Noddings: To know what matters to you, observe your actions
BY KATHLEEN O'TOOLE
If we excel at deception and rationalization, as Jean-Paul Sartre said, how can we come to know our own quest? Not, as parents tend to say, through "high ideals and whipping ourselves into shape," but by "observing our own actions."
That was the parting advice that Nel Noddings, the well-known philosopher of education and feminist ethics, gave to the Stanford community during her recent talk for the lecture series, "What Matters to Me and Why."
Noddings, the Lee L. Jacks Professor of Child Education, is leaving Stanford's School of Education for Columbia after this academic year, she said, partly because by watching her own actions, she has learned that being in step with "cyclic time" matters a lot to her now. At Columbia, the author of several books on bringing caring and moral education into schools will still be able to teach and write part time, activities that have mattered to her during her two decades at Stanford. But she also will be able to live year-round on the seashore, observing each sunrise from the beach or her study, charting each tide from her kitchen window and gardening with the changing seasons.
Noddings, who taught mathematics in public schools before she became a professor and a dean of the education school, listed three categories of things that she knows matter to her because of observing herself: domestic life, learning and writing, and living life as a moral quest.
She knows she is "incurably domestic," she said, not just because she has raised "a flock of kids" (10 to be exact) and stayed married to the same man for 48 years. She knows it because "I like order in the kitchen, a fresh tablecloth, flowers on the table and food waiting for guests. I like having pets and kids around." Feminists, she said, sometimes find it hard to admit such things matter to them.
She knows she likes learning and writing because each day she deserts her guests and family to head for the solitude of her study. It is not a life without tension, she said. Once her youngest daughter walked into the study and demanded, "Mother, will you stop writing about caring and look at my broken finger!"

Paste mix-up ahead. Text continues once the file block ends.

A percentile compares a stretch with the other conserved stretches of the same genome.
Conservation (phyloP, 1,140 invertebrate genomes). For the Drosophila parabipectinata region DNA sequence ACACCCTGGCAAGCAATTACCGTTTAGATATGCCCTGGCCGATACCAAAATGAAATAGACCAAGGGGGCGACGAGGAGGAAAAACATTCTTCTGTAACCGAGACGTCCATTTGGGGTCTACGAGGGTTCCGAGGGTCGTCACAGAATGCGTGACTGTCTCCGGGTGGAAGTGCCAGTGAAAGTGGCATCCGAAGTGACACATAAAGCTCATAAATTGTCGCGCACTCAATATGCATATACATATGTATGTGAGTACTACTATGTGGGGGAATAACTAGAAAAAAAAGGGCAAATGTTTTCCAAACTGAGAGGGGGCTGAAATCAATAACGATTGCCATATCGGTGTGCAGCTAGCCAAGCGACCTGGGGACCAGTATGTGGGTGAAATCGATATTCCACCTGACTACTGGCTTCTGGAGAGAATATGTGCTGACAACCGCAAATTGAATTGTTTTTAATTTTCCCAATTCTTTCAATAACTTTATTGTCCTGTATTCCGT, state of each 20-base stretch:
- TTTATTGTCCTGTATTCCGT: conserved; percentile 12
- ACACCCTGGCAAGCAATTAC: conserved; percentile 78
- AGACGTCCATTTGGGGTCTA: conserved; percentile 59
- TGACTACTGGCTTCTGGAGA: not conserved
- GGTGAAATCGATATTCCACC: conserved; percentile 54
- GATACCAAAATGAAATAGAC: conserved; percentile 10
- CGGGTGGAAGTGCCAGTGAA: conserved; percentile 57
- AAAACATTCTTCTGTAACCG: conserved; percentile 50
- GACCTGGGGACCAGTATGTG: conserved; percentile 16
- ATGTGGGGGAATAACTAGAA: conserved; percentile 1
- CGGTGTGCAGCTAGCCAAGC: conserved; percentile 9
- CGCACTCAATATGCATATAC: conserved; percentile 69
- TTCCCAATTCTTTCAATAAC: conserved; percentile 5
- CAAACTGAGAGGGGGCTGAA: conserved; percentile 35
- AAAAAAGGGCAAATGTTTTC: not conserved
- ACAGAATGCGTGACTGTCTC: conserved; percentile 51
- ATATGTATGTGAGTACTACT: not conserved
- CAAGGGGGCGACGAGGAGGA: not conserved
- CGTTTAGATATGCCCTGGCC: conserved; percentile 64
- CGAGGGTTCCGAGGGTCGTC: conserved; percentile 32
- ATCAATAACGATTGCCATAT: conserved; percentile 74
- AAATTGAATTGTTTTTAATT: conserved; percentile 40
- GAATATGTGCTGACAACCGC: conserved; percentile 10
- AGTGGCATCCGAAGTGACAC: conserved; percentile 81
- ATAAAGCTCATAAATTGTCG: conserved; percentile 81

Her finger, Noddings said, "wasn't even close to broken."
Living and working in an academic community may put you at increased risk of missing what matters to you, Noddings said, because it is an environment where "only one way of life is acceptable." Academics sometimes remind her of a man psychologist Carl Jung once described: Upon hearing suspicious noises from the cellar, he rushed to the attic. Finding nothing unusual there, he assumed the grumblings were his imagination.
The story, Noddings said, describes an assistant professor she once met who spent her energy on worthwhile projects in schools and the community instead of on her academic research and writing. She stayed on because she felt she had committed herself to do research, but was deceiving both herself and others.
Noddings said she also may be guilty of "bad faith" sometimes. For example, the author of a 1993 book called Educating for Intelligent Belief or Unbelief has told others that she is a "non-believer." She said she finds it astonishing that a large proportion of Americans tell pollsters they have never doubted the existence of God. "Yet, I watch the sunrise and I find myself communicating with whom?" A similar communication happens, she said, when she is working in her garden or when one of her children comes home after a "troubling journey."
"If I watch what I do, I find what I do is at odds with what I say."
Noddings said she regards life as a moral quest because "I am fairly sure about some things, but not very many. . . . If you were to visit me on the New Jersey shore, we would take a long walk and we would be talking about this uncertainty that is part of life as a moral quest."
She is sure, she said, that "it is wrong to deliberately cause unnecessary pain" and also wrong to cause it accidentally without reflecting upon if afterward. "But that leaves a lot of territory open. What is necessary pain?"
And, how, she asked, do you know when you have gone too far in one direction? For example, she said, she let some of her children miss a lot of school. "They wound up being the best academically. That's something to think about."
Perhaps because Noddings has written extensively about moral education and schooling, this observation prompted her audience to seek more details. Her eldest daughter, she said, was very ill at a young age and missed school of necessity. When she was able to return, she skipped a grade. "That was my first clue that maybe not everything is learned in school."
When some of her later children wanted to skip school to finish a painting, clean the aquarium or cook a Chinese dinner, she said, she let them do it, as long as they could assure her their absence would not cause a problem for a fellow-student lab partner or for a teacher who might have to give them a make-up test.
Asked how schools could be made more meaningful, Noddings said she didn't have many suggestions "except making school more home-like" with more opportunities to explore subjects that are "at the center of life" such as personal commitment, family, children, friendships, neighborhoods.
Instead, she said, "we hear a noise
in the cellar and we go up to the attic and find trunkloads of
algebra and SAT tests." SR